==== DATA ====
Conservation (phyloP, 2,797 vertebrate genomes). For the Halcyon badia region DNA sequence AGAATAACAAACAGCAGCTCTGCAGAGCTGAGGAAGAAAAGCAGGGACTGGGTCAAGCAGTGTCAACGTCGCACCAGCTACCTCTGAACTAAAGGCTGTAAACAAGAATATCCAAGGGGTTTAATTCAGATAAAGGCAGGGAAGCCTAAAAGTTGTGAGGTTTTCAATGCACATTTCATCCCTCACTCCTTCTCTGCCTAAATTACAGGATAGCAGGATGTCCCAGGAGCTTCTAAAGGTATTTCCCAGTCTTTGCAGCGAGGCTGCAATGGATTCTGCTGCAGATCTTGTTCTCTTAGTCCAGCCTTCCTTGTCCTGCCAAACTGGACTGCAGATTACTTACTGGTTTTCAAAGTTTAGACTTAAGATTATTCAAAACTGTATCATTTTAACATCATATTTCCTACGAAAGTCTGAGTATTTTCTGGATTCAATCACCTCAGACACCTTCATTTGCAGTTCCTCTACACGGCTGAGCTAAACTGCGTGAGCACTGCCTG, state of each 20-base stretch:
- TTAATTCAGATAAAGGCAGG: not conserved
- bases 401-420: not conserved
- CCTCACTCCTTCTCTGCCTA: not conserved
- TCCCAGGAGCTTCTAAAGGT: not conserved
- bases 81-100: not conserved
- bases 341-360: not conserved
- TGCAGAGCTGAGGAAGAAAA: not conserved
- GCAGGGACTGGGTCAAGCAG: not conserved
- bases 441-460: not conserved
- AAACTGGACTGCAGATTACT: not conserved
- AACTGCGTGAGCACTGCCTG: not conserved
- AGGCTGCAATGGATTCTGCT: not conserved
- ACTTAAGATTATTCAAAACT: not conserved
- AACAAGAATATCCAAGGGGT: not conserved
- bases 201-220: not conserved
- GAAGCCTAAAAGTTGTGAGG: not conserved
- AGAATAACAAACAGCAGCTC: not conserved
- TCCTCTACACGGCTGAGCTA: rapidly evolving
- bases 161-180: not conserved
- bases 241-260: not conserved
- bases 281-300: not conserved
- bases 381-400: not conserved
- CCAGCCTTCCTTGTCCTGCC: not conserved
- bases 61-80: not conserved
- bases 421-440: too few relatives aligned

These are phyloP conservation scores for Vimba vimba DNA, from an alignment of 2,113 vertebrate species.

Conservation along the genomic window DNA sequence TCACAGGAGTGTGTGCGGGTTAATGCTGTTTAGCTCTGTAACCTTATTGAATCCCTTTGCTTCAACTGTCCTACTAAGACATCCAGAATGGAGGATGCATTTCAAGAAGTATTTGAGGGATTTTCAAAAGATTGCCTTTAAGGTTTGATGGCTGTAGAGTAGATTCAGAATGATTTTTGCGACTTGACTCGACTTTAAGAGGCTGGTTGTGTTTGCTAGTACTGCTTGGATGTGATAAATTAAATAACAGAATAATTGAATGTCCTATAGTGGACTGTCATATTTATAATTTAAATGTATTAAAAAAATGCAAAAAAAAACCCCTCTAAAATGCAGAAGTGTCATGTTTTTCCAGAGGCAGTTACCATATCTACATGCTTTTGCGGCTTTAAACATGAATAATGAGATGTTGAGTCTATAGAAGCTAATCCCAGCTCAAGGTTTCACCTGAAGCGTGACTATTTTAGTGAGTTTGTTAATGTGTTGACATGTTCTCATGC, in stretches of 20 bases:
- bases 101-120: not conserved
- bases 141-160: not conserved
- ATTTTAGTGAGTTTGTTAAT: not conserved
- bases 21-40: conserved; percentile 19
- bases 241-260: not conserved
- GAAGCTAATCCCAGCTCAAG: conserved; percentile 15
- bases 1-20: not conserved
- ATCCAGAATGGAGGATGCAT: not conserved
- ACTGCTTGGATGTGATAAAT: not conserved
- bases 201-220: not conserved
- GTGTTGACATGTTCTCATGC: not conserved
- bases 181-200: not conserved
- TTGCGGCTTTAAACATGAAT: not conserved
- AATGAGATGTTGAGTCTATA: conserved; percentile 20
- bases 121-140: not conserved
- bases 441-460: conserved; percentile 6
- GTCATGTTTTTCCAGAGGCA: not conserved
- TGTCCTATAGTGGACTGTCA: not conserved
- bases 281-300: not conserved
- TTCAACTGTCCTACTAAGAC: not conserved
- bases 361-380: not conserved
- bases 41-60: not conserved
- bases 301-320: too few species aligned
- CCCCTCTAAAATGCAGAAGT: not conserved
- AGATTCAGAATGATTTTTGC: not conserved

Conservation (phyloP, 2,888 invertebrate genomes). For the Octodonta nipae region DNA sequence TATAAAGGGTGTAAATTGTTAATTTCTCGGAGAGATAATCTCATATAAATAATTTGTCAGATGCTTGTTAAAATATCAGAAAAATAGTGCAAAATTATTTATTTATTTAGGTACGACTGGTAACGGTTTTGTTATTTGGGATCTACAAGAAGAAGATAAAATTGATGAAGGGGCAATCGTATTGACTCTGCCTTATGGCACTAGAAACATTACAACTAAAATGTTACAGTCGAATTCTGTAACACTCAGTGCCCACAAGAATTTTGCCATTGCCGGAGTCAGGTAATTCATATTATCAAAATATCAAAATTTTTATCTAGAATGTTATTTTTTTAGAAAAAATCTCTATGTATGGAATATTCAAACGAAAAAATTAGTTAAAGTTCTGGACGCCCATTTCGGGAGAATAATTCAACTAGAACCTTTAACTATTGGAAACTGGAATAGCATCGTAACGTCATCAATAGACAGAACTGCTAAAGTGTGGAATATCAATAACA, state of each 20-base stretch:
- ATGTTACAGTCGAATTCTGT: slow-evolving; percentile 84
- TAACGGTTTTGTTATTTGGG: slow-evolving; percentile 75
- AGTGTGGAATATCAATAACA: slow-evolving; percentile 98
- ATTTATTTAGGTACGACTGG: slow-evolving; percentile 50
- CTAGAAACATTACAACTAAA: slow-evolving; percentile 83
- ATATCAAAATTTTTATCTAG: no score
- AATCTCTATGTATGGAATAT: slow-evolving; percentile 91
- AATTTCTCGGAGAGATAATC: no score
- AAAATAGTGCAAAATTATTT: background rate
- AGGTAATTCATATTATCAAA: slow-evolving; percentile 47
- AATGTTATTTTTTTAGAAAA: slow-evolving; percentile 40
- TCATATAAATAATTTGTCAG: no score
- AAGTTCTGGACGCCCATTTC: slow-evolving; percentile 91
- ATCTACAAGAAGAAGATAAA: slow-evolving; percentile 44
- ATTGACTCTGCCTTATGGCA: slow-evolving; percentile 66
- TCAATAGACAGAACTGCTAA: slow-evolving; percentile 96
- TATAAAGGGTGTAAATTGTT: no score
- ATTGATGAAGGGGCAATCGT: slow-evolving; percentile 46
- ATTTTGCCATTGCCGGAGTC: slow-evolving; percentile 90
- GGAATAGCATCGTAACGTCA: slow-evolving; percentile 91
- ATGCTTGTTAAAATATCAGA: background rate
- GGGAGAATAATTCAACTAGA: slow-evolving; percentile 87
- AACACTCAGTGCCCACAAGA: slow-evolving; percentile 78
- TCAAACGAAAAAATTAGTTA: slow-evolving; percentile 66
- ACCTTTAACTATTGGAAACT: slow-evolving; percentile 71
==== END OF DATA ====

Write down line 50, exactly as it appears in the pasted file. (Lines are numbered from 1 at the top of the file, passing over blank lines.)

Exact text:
- bases 41-60: not conserved